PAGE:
Rare Magnet Fishing Finds

Knives & Guns, Safes, Cashboxes, Cars, Motorcycles, bombs, grenades.

Unique Magnet Fishing Finds

Swords, Iron Age Tools.

Magnet Fishing Equipment Checklist

Anything equipment wise that I will recommend in this guide has been tried and tested and has received many positive reviews. I’ve even used some of it myself. So you can rest assured that you will be getting the right advice.

What Equipment Do I need For Magnet Fishing?

One of the best things about the Magnet Fishing hobby is that you don’t need much to get you started and as long as you take care of your equipment and don’t lose magnets (more on this later) it’s rather cheap to take up.

There are, as per many of my guides some things included in this section that are mandatory and some that are optional.

Magnet

This is the main piece of equipment you will need before magnet fishing. It’s not as simple as visiting the local hardware store and buying a magnet.

You will need a neodymium magnet, also known as a rare earth magnet. Check out the “best magnets for magnet fishing

The neodymium magnets are very powerful and come in a range of sizes, to begin with, you’re going to want a good pull strength magnet but perhaps not the strongest, at least until you get used to recovering metal objects.

Check out The Beginners Magnet >>>

Rope For Magnet Fishing

The most important part about purchasing rope is that you buy the correct strength to support the pull strength of the magnet, the last thing you want here is to snap the rope and lose the magnet and metal item you have found.

Rope for magnet fishing comes in different break strengths and different grades, many people opt for paracord.

This is the best magnet fishing rope on Amazon.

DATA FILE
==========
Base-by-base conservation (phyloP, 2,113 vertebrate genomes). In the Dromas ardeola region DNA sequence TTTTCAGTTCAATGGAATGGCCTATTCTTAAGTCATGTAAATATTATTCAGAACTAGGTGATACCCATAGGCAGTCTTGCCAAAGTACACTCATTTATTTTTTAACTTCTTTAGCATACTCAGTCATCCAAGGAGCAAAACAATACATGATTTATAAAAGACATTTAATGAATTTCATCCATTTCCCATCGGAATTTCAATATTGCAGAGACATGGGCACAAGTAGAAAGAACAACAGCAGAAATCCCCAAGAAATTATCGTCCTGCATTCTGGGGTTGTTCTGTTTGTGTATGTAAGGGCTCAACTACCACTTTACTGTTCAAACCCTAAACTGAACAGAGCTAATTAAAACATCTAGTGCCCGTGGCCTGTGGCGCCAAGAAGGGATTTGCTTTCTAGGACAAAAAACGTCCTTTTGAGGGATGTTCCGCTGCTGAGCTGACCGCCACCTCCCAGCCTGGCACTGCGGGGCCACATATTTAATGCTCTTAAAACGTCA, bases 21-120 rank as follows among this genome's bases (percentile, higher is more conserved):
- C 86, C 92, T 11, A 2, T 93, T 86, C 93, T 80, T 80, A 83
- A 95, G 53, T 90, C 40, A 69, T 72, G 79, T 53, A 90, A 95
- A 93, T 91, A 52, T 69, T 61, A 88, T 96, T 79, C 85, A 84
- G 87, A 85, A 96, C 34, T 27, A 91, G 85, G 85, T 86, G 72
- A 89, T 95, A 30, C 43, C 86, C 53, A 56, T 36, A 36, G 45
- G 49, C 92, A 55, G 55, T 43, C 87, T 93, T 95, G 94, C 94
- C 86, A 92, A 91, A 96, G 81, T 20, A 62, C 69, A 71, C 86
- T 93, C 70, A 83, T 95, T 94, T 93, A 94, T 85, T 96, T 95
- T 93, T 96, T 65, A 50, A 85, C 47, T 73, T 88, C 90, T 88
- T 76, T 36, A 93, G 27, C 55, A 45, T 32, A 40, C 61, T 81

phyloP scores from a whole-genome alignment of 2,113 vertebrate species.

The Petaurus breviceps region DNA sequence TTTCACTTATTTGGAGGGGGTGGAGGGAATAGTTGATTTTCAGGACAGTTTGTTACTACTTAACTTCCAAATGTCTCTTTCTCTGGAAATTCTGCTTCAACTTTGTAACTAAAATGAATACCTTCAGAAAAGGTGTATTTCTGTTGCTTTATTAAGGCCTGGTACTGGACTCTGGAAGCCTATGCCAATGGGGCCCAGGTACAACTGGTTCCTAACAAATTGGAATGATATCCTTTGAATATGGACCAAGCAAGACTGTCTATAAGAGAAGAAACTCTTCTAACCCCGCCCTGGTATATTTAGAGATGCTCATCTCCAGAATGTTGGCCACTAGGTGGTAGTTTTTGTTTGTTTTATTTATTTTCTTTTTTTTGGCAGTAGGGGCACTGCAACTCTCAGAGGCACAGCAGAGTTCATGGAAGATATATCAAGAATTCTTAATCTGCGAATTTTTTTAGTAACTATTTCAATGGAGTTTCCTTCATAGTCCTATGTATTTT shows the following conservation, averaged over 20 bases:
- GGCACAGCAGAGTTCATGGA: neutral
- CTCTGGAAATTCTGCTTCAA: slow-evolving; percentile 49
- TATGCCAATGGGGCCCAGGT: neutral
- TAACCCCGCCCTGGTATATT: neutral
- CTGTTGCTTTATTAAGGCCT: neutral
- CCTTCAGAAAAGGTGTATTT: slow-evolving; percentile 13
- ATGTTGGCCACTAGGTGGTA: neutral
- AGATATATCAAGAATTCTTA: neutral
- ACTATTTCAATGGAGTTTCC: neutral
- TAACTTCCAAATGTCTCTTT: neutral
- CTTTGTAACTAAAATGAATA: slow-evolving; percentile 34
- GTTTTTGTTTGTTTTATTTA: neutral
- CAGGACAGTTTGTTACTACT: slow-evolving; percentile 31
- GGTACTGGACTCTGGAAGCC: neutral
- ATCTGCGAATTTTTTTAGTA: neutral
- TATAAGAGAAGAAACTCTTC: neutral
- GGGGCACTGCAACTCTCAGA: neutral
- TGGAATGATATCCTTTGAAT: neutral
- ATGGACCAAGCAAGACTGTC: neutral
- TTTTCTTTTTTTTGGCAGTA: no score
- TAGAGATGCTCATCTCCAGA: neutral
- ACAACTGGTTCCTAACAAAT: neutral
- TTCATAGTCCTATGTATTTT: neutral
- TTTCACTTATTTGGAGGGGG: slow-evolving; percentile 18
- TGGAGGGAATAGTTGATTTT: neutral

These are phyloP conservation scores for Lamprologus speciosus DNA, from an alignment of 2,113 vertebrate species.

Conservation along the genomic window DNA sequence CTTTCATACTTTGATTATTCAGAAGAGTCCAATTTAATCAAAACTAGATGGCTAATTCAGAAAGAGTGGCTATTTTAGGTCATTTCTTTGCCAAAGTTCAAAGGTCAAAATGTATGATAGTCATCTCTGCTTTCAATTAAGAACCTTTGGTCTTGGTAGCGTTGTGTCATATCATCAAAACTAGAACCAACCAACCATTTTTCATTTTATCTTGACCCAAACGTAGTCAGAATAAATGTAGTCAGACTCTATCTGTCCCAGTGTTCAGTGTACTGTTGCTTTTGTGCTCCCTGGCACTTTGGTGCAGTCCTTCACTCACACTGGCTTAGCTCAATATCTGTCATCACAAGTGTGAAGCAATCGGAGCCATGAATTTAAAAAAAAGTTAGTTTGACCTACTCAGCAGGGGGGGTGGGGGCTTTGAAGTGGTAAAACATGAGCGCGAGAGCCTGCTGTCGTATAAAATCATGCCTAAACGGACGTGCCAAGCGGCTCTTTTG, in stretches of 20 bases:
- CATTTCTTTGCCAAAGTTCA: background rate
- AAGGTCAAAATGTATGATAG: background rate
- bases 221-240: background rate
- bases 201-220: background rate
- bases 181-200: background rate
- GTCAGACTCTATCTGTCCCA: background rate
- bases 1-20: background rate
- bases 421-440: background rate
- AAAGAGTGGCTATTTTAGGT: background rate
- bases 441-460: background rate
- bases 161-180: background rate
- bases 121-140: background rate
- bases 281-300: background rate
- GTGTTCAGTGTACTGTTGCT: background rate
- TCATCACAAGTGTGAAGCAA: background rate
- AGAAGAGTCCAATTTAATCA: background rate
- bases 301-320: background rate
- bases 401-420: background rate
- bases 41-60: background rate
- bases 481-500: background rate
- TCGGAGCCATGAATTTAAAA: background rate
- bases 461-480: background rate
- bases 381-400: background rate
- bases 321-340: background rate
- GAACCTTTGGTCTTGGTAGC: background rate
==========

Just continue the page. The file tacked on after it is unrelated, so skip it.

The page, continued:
Threadlock For Securing the Magnet

Threadlock is a specially designed and manufactured type of glue that stops the water from breaking it down. A lot of people choose to use threadlock to secure their magnet.

This will potentially stop your magnet from coming undone and save you a lot of money in lost magnets.

You can get your threadlock here.

Bucket or Container For Your Finds

You’re going to need something to put your good finds in while you’re out, some people just leave them at the side of the body of water. I personally like to move along and carry all of my good finds with me in a bucket.

Anything scrap that you are not taking should be left nearby and always remember to clear up at the end of the day and take your scrap with you or organise for it to be collected. Do not ever throw it back into the water.

Safety Gloves For Magnet Fishing

Safety gloves, in my opinion, should be mandatory when you’re out with your magnet you will be pulling out sharp bits of metal that are more than likely full of rust.

You should also wear a pair of surgical gloves beneath your safety gloves to protect your hands from any nasties like Lyme disease.

First Aid Kit

If you are responsible and you’re concerned about your health and safety you should have a first aid kit accessible.

First aid Kits are inexpensive and are very handy to have.

How To Magnet Fish

Setting up your magnet fishing rig.

Firstly, you will need to know how to setup up your magnet.

Most popular magnets come with a screw in eyebolt similar to the image below. They are incredibly easy to set up and typically you will just screw the eyebolt into the centre of the pot magnet.

Magnet Fishing Magnet With Eyebolt

Magnet Fishing Knots

There are a couple of popular knots for Magnet fishing, largely due to the security of the knots.

As you will be pulling at times very heavy objects you will need the knot to be as secure as possible, so here’s a couple of popular knots in the magnet fishing hobby with their respective “how to” videos.

How to tie the best knot for your magnet!